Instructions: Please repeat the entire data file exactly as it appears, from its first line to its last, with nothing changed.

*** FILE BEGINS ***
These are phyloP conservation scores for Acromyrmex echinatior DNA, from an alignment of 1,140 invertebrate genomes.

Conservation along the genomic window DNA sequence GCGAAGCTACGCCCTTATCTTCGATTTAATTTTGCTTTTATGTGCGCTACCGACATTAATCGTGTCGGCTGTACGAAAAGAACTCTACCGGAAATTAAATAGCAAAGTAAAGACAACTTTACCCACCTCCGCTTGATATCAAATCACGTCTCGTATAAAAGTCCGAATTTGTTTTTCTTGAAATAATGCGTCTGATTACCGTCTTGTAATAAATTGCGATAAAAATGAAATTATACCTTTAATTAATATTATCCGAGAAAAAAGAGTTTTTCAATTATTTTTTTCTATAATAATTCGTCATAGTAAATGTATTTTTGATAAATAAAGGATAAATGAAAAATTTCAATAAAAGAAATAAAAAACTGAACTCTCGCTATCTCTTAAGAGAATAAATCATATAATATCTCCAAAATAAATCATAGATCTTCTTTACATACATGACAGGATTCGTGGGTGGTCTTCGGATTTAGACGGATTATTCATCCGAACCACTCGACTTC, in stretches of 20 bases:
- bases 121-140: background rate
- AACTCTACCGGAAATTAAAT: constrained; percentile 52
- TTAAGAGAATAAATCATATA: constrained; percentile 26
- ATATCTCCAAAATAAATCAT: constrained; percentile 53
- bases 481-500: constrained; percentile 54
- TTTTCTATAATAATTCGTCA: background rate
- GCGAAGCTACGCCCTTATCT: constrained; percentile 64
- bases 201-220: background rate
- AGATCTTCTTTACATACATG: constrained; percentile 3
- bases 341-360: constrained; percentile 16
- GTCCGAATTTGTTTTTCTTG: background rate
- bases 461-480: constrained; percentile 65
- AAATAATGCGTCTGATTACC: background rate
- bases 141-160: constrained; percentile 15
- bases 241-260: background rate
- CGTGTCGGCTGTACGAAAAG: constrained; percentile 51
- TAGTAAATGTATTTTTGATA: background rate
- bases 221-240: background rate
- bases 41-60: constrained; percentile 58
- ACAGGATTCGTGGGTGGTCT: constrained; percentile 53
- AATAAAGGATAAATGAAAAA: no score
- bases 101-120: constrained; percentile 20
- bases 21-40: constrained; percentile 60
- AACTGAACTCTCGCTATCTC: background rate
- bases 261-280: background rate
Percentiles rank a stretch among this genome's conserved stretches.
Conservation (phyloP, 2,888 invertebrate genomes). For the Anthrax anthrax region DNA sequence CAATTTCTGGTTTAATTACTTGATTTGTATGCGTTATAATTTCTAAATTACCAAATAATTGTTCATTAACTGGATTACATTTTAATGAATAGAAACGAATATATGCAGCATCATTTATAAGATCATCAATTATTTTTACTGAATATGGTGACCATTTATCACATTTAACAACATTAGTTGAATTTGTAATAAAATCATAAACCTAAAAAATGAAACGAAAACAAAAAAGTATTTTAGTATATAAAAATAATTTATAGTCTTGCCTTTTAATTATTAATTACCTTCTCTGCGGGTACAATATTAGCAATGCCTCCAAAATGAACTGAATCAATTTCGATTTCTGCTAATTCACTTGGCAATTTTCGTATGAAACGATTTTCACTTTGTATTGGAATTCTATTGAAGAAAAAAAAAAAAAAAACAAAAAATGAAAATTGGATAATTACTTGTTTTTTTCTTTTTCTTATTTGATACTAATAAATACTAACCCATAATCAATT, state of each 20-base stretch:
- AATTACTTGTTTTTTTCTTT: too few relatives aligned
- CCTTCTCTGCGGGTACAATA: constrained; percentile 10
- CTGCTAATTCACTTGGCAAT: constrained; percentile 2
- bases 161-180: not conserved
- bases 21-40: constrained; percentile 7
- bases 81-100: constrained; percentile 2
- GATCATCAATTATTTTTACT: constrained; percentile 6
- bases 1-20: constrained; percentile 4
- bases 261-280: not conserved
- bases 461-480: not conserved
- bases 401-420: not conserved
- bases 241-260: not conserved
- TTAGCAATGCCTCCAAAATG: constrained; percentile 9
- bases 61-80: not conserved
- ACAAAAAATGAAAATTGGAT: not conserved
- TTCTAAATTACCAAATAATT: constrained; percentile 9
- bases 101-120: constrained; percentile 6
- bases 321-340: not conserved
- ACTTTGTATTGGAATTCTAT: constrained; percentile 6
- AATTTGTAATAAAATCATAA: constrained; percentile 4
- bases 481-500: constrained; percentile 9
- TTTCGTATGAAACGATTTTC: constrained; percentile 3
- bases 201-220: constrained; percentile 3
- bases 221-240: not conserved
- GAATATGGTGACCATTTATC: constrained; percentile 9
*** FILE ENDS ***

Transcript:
These are phyloP conservation scores for Acromyrmex echinatior DNA, from an alignment of 1,140 invertebrate genomes.

Conservation along the genomic window DNA sequence GCGAAGCTACGCCCTTATCTTCGATTTAATTTTGCTTTTATGTGCGCTACCGACATTAATCGTGTCGGCTGTACGAAAAGAACTCTACCGGAAATTAAATAGCAAAGTAAAGACAACTTTACCCACCTCCGCTTGATATCAAATCACGTCTCGTATAAAAGTCCGAATTTGTTTTTCTTGAAATAATGCGTCTGATTACCGTCTTGTAATAAATTGCGATAAAAATGAAATTATACCTTTAATTAATATTATCCGAGAAAAAAGAGTTTTTCAATTATTTTTTTCTATAATAATTCGTCATAGTAAATGTATTTTTGATAAATAAAGGATAAATGAAAAATTTCAATAAAAGAAATAAAAAACTGAACTCTCGCTATCTCTTAAGAGAATAAATCATATAATATCTCCAAAATAAATCATAGATCTTCTTTACATACATGACAGGATTCGTGGGTGGTCTTCGGATTTAGACGGATTATTCATCCGAACCACTCGACTTC, in stretches of 20 bases:
- bases 121-140: background rate
- AACTCTACCGGAAATTAAAT: constrained; percentile 52
- TTAAGAGAATAAATCATATA: constrained; percentile 26
- ATATCTCCAAAATAAATCAT: constrained; percentile 53
- bases 481-500: constrained; percentile 54
- TTTTCTATAATAATTCGTCA: background rate
- GCGAAGCTACGCCCTTATCT: constrained; percentile 64
- bases 201-220: background rate
- AGATCTTCTTTACATACATG: constrained; percentile 3
- bases 341-360: constrained; percentile 16
- GTCCGAATTTGTTTTTCTTG: background rate
- bases 461-480: constrained; percentile 65
- AAATAATGCGTCTGATTACC: background rate
- bases 141-160: constrained; percentile 15
- bases 241-260: background rate
- CGTGTCGGCTGTACGAAAAG: constrained; percentile 51
- TAGTAAATGTATTTTTGATA: background rate
- bases 221-240: background rate
- bases 41-60: constrained; percentile 58
- ACAGGATTCGTGGGTGGTCT: constrained; percentile 53
- AATAAAGGATAAATGAAAAA: no score
- bases 101-120: constrained; percentile 20
- bases 21-40: constrained; percentile 60
- AACTGAACTCTCGCTATCTC: background rate
- bases 261-280: background rate
Percentiles rank a stretch among this genome's conserved stretches.
Conservation (phyloP, 2,888 invertebrate genomes). For the Anthrax anthrax region DNA sequence CAATTTCTGGTTTAATTACTTGATTTGTATGCGTTATAATTTCTAAATTACCAAATAATTGTTCATTAACTGGATTACATTTTAATGAATAGAAACGAATATATGCAGCATCATTTATAAGATCATCAATTATTTTTACTGAATATGGTGACCATTTATCACATTTAACAACATTAGTTGAATTTGTAATAAAATCATAAACCTAAAAAATGAAACGAAAACAAAAAAGTATTTTAGTATATAAAAATAATTTATAGTCTTGCCTTTTAATTATTAATTACCTTCTCTGCGGGTACAATATTAGCAATGCCTCCAAAATGAACTGAATCAATTTCGATTTCTGCTAATTCACTTGGCAATTTTCGTATGAAACGATTTTCACTTTGTATTGGAATTCTATTGAAGAAAAAAAAAAAAAAAACAAAAAATGAAAATTGGATAATTACTTGTTTTTTTCTTTTTCTTATTTGATACTAATAAATACTAACCCATAATCAATT, state of each 20-base stretch:
- AATTACTTGTTTTTTTCTTT: too few relatives aligned
- CCTTCTCTGCGGGTACAATA: constrained; percentile 10
- CTGCTAATTCACTTGGCAAT: constrained; percentile 2
- bases 161-180: not conserved
- bases 21-40: constrained; percentile 7
- bases 81-100: constrained; percentile 2
- GATCATCAATTATTTTTACT: constrained; percentile 6
- bases 1-20: constrained; percentile 4
- bases 261-280: not conserved
- bases 461-480: not conserved
- bases 401-420: not conserved
- bases 241-260: not conserved
- TTAGCAATGCCTCCAAAATG: constrained; percentile 9
- bases 61-80: not conserved
- ACAAAAAATGAAAATTGGAT: not conserved
- TTCTAAATTACCAAATAATT: constrained; percentile 9
- bases 101-120: constrained; percentile 6
- bases 321-340: not conserved
- ACTTTGTATTGGAATTCTAT: constrained; percentile 6
- AATTTGTAATAAAATCATAA: constrained; percentile 4
- bases 481-500: constrained; percentile 9
- TTTCGTATGAAACGATTTTC: constrained; percentile 3
- bases 201-220: constrained; percentile 3
- bases 221-240: not conserved
- GAATATGGTGACCATTTATC: constrained; percentile 9